Advanced Module on Designing Rich Argumentation Tasks
This module on designing rich argumentation tasks can be executed as four sessions that are each 45-minutes, or fewer sessions that are longer (e.g. one 3-hour session). If held as multiple sessions, the agenda includes an extension section to encourage teachers to implement some argumentation aspect before the next session. The following session then begins with time for teachers to share their experiences, as well as artifacts of their students’ argumentation (e.g. writing, video). These sections are optional. If held as one session, please see the notes in red in the agenda below.
- Teachers will be introduced to key criteria and other things to consider when designing rich argumentation tasks.
- Teachers will consider how various instructional activities (e.g. Evidence Gradient Tool, Anticipation Guide) align with the key criteria for rich argumentation tasks.
- Teachers will be introduced to the Evidence Gradient Tool as an instructional activity that supports students in evaluating the quality of evidence.
- Teachers will be introduced to the Anticipation Guide as an instructional tool that supports students in tracking their thinking, and revising claims given new evidence.
- Teachers will consider the ways that different instructional activities can support the four areas of argumentation in which students need extra support.
- Teachers will design a new lesson or revise an existing lesson to integrate a rich argumentation task into their science instruction.
- Teachers will identify areas of argumentation that are challenging for their students.*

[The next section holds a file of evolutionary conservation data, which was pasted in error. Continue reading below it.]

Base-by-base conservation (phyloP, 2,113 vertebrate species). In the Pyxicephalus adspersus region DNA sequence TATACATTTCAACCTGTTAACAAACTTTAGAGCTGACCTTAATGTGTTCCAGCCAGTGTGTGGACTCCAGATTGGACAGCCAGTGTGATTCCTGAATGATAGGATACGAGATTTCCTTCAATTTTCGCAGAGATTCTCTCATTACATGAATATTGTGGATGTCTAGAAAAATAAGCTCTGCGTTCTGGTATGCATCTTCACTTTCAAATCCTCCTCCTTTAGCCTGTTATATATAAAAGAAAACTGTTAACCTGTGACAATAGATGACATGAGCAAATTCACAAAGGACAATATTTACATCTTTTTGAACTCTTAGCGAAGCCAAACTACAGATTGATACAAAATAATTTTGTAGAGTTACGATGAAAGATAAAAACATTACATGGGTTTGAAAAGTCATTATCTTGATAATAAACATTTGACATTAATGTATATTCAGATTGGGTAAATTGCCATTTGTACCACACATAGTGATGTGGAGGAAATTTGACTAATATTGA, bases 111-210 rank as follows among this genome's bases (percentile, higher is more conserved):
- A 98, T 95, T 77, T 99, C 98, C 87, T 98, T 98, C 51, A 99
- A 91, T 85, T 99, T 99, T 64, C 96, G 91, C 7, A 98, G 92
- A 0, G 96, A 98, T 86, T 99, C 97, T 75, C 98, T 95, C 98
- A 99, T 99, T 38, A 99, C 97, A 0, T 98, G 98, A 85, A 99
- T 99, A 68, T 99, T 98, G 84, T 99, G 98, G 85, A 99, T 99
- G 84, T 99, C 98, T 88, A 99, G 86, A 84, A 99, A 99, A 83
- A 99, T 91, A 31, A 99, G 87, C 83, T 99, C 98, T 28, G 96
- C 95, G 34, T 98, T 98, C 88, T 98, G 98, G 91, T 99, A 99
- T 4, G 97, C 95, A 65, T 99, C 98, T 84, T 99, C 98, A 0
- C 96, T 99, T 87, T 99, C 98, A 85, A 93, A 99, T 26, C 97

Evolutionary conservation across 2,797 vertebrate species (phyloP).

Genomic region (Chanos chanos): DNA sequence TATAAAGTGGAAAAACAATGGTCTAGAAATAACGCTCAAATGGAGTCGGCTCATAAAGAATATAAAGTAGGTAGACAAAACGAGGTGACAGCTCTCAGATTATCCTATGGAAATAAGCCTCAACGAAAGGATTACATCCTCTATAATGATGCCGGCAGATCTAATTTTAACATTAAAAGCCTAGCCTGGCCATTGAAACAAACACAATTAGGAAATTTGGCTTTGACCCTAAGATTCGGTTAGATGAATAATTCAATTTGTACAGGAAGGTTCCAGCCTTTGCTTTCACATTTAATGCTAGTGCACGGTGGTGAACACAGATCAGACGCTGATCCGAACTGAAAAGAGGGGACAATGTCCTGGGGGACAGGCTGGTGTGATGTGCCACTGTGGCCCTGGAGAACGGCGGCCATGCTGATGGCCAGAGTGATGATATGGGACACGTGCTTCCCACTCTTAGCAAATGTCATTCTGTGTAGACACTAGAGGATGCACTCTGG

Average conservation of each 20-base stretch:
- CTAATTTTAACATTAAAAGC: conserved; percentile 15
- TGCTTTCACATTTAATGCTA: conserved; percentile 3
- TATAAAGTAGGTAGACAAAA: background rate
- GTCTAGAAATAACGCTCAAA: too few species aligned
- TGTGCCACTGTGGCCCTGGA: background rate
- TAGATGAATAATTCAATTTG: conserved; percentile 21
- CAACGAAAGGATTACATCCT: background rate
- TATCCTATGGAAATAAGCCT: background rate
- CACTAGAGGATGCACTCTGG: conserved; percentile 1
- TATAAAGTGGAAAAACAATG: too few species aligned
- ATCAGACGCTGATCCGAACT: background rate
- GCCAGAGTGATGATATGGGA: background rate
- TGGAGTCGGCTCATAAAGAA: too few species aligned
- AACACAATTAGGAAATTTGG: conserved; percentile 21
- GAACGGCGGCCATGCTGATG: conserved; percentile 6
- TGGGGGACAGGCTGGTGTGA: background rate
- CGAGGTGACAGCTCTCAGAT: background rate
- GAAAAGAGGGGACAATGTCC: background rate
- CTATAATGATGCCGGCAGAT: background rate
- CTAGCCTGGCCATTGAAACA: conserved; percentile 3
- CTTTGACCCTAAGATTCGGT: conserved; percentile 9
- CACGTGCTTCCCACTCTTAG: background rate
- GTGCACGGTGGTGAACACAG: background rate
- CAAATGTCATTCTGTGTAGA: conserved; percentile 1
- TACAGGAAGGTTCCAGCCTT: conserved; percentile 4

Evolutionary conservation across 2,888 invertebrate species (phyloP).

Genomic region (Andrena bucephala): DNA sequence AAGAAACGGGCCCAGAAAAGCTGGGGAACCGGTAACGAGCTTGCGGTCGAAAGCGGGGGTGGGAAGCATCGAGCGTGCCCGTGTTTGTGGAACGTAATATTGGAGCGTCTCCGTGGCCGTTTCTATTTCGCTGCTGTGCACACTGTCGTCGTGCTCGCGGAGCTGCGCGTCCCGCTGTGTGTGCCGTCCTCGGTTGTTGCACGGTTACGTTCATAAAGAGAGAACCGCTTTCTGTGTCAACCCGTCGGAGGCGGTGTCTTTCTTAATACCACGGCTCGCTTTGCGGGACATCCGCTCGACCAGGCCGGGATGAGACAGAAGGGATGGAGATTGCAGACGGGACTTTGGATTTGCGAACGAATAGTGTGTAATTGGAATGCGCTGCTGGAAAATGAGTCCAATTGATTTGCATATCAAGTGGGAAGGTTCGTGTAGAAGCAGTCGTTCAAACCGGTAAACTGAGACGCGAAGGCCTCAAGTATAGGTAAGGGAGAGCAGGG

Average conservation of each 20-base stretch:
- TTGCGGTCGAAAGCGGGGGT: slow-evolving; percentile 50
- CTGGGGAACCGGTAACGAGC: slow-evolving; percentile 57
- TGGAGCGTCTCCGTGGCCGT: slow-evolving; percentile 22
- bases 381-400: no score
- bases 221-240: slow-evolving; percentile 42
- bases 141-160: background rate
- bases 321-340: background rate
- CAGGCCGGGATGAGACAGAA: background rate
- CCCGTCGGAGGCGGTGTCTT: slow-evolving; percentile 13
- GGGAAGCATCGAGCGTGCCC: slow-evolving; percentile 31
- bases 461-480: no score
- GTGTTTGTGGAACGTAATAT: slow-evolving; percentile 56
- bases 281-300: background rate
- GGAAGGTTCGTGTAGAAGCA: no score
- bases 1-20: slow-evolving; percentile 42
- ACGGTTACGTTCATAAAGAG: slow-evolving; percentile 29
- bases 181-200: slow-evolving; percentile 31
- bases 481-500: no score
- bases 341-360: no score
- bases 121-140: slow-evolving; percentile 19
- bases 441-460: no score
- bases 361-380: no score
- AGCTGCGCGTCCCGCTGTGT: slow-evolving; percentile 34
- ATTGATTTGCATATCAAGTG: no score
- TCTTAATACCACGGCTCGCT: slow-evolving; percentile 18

*Note: The final goal is only applicable if the module is implemented as multiple sessions
The agenda for this module’s sessions can be found within each session’s page. However, you can also view a downloadable version of the agenda that cuts across all four sessions in this module.
|Session #1: What design criteria support rich argumentation tasks?||This session introduces four criteria and other considerations when designing rich argumentation tasks.||45 minutes|
|Session #2: How can you support students to evaluate the quality of evidence?||This session incorporates an Evidence Gradient Tool as a means to support students in evaluating the quality of evidence.||45 minutes|
|Session #3: How can you support students to revise their thinking given new evidence?||This session uses an Anticipation Guide to explore ways to support students in revising their thinking given new evidence.||45 minutes|
|Session #4: Work session – designing a rich argumentation task||This session provides teachers with work time to develop or revise a lesson that includes a rich argumentation task.||45 minutes|